A Vintage Lovers Dream Come True!

A vintage-fashion treasure trove
By Valli Herman Los Angeles Times
(Original Publication: October 23, 2006)

LOS ANGELES - If you were a vintage clothing fan, you'd probably dream of finding a stash of designer-label clothes with styles from the last 50 years. There would be multiple choices of colors, a range of sizes and, just for fun, the accessories to match. And since we're dreaming, it would all be in mint condition.

Doris Raymond, owner of the La Brea Avenue vintage store The Way We Wore, isn't dreaming. Late last month, she found the mother lode.

Raymond, a longtime vintage-clothing retailer and collector who recently set up shop in Los Angeles, bought most of the 5,000-piece wardrobe of an eccentric, wealthy and now departed clotheshorse who shopped madly for most of her long life. From the moment the collection landed in the two-level store, vintage aficionados, costumers and designers have been buzzing about the great finds and the mystery woman who owned every single piece.

There are Halston evening gowns, Goldworm print dresses, St. John skirt suits, James Galanos party frocks, Diane von Furstenberg prints and many items from obscure and significant moments of fashion history. Together, they constitute a kind of fashion time capsule. All of it came from one fashion-loving woman - Raymond declined to identify her but said she was not a celebrity - who for nearly five decades bought and saved every piece of clothing she ever adored. And she was, it's fair to say, promiscuous. Almost all of it was never worn.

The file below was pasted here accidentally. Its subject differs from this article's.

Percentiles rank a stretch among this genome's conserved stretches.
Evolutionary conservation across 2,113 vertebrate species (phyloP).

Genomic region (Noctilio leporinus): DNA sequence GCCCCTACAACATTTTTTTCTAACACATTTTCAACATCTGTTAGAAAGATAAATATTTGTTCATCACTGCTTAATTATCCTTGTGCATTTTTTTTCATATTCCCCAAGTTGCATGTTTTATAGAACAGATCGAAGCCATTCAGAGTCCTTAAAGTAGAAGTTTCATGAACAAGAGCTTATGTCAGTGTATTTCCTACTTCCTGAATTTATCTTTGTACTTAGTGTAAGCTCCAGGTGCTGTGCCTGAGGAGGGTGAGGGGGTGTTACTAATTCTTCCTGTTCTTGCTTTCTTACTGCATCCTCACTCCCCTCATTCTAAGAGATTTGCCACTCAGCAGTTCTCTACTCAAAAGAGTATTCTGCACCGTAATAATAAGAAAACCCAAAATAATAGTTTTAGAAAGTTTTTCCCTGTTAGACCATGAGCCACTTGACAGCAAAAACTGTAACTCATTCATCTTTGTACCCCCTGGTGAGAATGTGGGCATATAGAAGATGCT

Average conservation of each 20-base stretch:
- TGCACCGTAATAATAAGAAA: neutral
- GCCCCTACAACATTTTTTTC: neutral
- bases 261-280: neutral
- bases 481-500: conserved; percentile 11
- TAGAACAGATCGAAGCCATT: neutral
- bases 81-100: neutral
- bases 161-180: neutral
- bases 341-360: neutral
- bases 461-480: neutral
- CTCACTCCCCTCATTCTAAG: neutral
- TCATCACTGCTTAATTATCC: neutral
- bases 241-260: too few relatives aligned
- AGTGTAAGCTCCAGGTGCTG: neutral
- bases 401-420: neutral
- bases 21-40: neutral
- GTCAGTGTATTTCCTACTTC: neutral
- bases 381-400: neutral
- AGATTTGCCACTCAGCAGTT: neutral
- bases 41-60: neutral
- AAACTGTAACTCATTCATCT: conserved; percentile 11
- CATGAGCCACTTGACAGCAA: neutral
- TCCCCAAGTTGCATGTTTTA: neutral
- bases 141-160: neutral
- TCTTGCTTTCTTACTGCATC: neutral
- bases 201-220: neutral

This new collection, which may be named "The Mint Collection" because of its condition, can only improve upon her store's and the city's desirability for fashion researchers and fans. Both will likely build on their reputation as a top destination for midcentury fashion and help spin the wheel of inspiration for designers, stylists and the fashionable.

"This is food for certain visual people," Raymond said. "I'm only now thinking of who to contact. I can see Donna Karan loving the Bonnie Cashin," she said, heading toward a rack sporting perhaps 100 pieces of the California designer's colorful, artfully woven woolens - all unworn. "I'm already thinking of how Prada would like these," she said, pulling out one of several early 1950s bathing-suit ensembles, with coverups, hats or skirts. Designers for the swimwear company Cole of California have already been in to survey items they might add to their archives. Others are shopping for items to put in collections down the road.

The collection starts in roughly the 1940s with rare Claire McCardell culottes and a museum-worthy balloon bloomer playsuit, progresses to flirty, frilly 1950s cocktail dresses, wanders through riots of 1960s prints, discovers designers in the 1970s and matures into neatly matched knit sets in the 1980s.

Through it all, the collection includes multiple copies of a single design.

"This woman had severe obsessive-compulsive disorder," Raymond said. She was a pampered only child who late in life married a wealthy older man. He indulged her shopping habits and even built a mansion with 14 closets. She was petite in her youth, a size 2 or 4, though grew to a 12 or 14 in her last years. These were her everyday clothes; the couture was sold to museums.

"Shopping was her job," said Raymond as she surveyed the crammed back room that will stock her store for at least six months, if not longer. The woman, who lived into her 90s, often bought every color and every variation and every matching accessory and tucked them away, unworn. That's why there are two still-tagged St. John skirt suits, one in turquoise, one in purple. And there are Castleberry knit suits, one blue with white trim, and one white with blue trim. There are two identical leaf-print '60s cocktail dresses and at least 60 Von Furstenberg dresses from the '70s.